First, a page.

Melton police chief targets anti-social youths after upsurge in incidents

A police car in Melton's Market Place as officers continue to enforce the new dispersal orders this eveningA police car in Melton's Market Place as officers continue to enforce the new dispersal orders this evening
A police car in Melton's Market Place as officers continue to enforce the new dispersal orders this evening
A group of around 15 youths - one aged just 12 - have been identified by police as the main perpetrators of persistent anti-social behaviour (ASB) leading to a dispersal order being introduced in Melton Mowbray.

The new policing commander, Insp Darren Richardson, said there had been reports of shop staff locking themselves inside in fear and of offending youngsters reacting abusively when their behaviour was challenged.

Melton town centre, Play Close park, McDonald’s and Sainsbury’s have been hotspots for anti-social behaviour and Insp Richardson said an upsurge in incidents had left officers with no alternative but to bring in dispersal orders, which are in place until 8pm tonight (Thursday).

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Insp Richardson told the Melton Times today: “What we have had historically in Melton is a rise in ASB in particular areas around school holidays and half-term periods.

Melton's policing commander. Insp Darren RichardsonMelton's policing commander. Insp Darren Richardson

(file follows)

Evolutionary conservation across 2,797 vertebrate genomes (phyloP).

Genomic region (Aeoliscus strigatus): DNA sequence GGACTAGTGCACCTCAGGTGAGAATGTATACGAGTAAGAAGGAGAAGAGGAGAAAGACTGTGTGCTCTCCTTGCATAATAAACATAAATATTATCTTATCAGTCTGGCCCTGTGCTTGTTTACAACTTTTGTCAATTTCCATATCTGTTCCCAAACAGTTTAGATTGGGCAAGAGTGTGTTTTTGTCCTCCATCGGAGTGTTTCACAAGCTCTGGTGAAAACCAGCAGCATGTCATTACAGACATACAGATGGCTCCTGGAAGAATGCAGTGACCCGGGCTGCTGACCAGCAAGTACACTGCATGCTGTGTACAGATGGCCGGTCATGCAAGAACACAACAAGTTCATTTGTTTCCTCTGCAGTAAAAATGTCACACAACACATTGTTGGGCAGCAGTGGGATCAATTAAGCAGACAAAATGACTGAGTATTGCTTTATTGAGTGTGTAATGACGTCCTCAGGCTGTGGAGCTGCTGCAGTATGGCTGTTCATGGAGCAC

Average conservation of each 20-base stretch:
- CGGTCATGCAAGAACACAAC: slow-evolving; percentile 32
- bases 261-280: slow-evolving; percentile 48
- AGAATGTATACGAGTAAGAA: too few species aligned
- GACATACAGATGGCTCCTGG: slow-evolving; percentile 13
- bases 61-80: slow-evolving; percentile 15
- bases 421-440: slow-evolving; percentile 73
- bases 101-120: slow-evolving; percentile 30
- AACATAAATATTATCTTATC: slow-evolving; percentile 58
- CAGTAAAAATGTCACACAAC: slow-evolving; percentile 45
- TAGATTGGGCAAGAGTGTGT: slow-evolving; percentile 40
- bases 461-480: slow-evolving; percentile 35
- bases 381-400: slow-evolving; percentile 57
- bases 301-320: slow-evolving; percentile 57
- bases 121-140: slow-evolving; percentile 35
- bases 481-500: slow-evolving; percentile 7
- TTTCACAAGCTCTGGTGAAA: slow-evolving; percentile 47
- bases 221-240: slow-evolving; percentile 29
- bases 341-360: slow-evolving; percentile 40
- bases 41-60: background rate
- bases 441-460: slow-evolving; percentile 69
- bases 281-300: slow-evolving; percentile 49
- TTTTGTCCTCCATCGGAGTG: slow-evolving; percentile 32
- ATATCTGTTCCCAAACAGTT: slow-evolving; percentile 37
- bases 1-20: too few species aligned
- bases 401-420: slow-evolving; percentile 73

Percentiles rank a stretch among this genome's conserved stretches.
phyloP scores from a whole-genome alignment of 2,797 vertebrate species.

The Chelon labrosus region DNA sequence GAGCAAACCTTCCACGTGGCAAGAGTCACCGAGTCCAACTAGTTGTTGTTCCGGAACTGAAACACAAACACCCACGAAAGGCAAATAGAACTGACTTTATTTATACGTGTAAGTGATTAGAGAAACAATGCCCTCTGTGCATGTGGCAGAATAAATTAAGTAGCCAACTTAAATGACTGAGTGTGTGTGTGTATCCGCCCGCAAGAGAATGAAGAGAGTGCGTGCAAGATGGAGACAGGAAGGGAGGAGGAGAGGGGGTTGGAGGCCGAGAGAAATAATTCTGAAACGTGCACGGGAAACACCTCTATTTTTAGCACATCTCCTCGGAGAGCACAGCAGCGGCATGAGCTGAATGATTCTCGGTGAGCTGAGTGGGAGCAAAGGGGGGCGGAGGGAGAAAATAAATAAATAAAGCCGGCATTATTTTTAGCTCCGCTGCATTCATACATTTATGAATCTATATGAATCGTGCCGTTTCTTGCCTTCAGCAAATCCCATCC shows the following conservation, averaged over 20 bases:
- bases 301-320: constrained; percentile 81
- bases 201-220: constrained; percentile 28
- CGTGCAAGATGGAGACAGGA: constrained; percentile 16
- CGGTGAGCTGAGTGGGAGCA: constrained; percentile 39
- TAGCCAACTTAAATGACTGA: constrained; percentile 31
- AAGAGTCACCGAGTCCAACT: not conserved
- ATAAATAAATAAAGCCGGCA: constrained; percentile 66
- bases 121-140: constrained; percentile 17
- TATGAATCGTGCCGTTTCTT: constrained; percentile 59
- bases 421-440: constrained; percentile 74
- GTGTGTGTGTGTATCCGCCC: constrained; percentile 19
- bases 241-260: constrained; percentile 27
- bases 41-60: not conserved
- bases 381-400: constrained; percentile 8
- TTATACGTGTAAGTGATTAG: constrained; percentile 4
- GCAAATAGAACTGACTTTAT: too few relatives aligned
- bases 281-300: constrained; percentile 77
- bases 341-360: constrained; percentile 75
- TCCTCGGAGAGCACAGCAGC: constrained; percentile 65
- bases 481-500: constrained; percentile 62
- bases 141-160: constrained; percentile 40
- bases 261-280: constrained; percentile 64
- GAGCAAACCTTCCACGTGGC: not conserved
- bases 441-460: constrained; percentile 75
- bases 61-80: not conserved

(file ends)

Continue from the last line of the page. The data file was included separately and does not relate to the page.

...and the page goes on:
Melton's policing commander. Insp Darren Richardson

“Over the last few days we’ve had some quite significant incidents of ASB, attributed to the same 10 to 15 youths.

“We’ve had them riding scooters through the aisles of shops, such as Pets At Home, and vaping and being quite abusive.

“They were rattling doors on Rosebery Avenue, just behind McDonald’s and also stealing hats from market stalls.

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“There was an incident with a knife which has been dealt with.

The Melton town centre exclusion zone which applies to youths handed dispersal orders yesterday and todayThe Melton town centre exclusion zone which applies to youths handed dispersal orders yesterday and today
The Melton town centre exclusion zone which applies to youths handed dispersal orders yesterday and today

“We have had some criminal offences, thefts, assaults and criminal damage as well.”

Insp Richardson said there has been a positive feedback from the community since bringing in the dispersal order, which allows officers to move ASB offenders away from specific areas and ban them temporarily from returning there.

“In total we’ve given eight dispersal orders out - seven were issued last night and we gave a retrospective one out today,” he said.

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“When they are given the direction to leave, the officers give them a form and a map to show them the exclusion area. Then we direct them to leave in a certain direction and in a reasonable amount of time.

“They will explain how long the order stays in place.

“We have had questions such as ‘can I go shopping with my mum at Sainsbury’s?’ and of course they can’t.

“Where possible we take the youths back home just to make sure the parents understand as well.

“Last night, unfortunately, we arrested and subsequently charged one person with returning to an area they had been dispersed from. That youth was 12-years-old.”

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The commander insisted that police did not consider all young people in Melton were troublemakers.